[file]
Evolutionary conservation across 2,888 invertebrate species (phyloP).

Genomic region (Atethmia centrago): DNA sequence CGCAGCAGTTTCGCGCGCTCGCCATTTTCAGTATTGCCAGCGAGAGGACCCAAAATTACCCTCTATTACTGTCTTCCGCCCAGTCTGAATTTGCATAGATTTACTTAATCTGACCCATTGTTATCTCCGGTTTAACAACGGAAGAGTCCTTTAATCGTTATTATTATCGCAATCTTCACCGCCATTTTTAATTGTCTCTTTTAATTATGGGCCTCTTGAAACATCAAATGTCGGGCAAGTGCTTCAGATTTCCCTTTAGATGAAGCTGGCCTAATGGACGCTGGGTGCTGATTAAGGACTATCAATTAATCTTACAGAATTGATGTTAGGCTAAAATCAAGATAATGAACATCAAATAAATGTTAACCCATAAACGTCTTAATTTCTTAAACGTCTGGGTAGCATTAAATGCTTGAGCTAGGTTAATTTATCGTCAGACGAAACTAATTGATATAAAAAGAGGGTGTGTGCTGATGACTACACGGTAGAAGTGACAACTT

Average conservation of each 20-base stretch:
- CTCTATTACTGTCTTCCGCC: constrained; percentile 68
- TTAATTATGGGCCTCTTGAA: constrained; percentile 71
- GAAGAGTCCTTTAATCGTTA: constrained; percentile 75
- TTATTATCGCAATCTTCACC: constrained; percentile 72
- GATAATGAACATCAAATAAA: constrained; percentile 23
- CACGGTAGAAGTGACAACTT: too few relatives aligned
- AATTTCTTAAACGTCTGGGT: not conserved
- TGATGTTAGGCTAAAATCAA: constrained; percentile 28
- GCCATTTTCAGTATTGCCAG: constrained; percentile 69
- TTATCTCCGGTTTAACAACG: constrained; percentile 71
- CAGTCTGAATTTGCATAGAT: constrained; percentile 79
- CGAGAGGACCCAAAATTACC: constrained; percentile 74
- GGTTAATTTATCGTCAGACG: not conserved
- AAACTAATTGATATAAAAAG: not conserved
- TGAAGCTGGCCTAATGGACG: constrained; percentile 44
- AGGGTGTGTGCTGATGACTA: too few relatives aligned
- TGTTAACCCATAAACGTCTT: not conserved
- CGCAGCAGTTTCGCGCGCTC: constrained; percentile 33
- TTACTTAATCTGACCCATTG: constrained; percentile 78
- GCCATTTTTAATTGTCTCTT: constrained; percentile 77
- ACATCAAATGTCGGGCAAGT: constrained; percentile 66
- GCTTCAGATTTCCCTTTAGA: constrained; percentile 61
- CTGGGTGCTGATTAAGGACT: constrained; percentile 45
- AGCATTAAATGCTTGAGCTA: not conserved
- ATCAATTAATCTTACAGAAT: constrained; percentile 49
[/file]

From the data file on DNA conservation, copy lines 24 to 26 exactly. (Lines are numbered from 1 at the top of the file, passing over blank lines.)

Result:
- ACATCAAATGTCGGGCAAGT: constrained; percentile 66
- GCTTCAGATTTCCCTTTAGA: constrained; percentile 61
- CTGGGTGCTGATTAAGGACT: constrained; percentile 45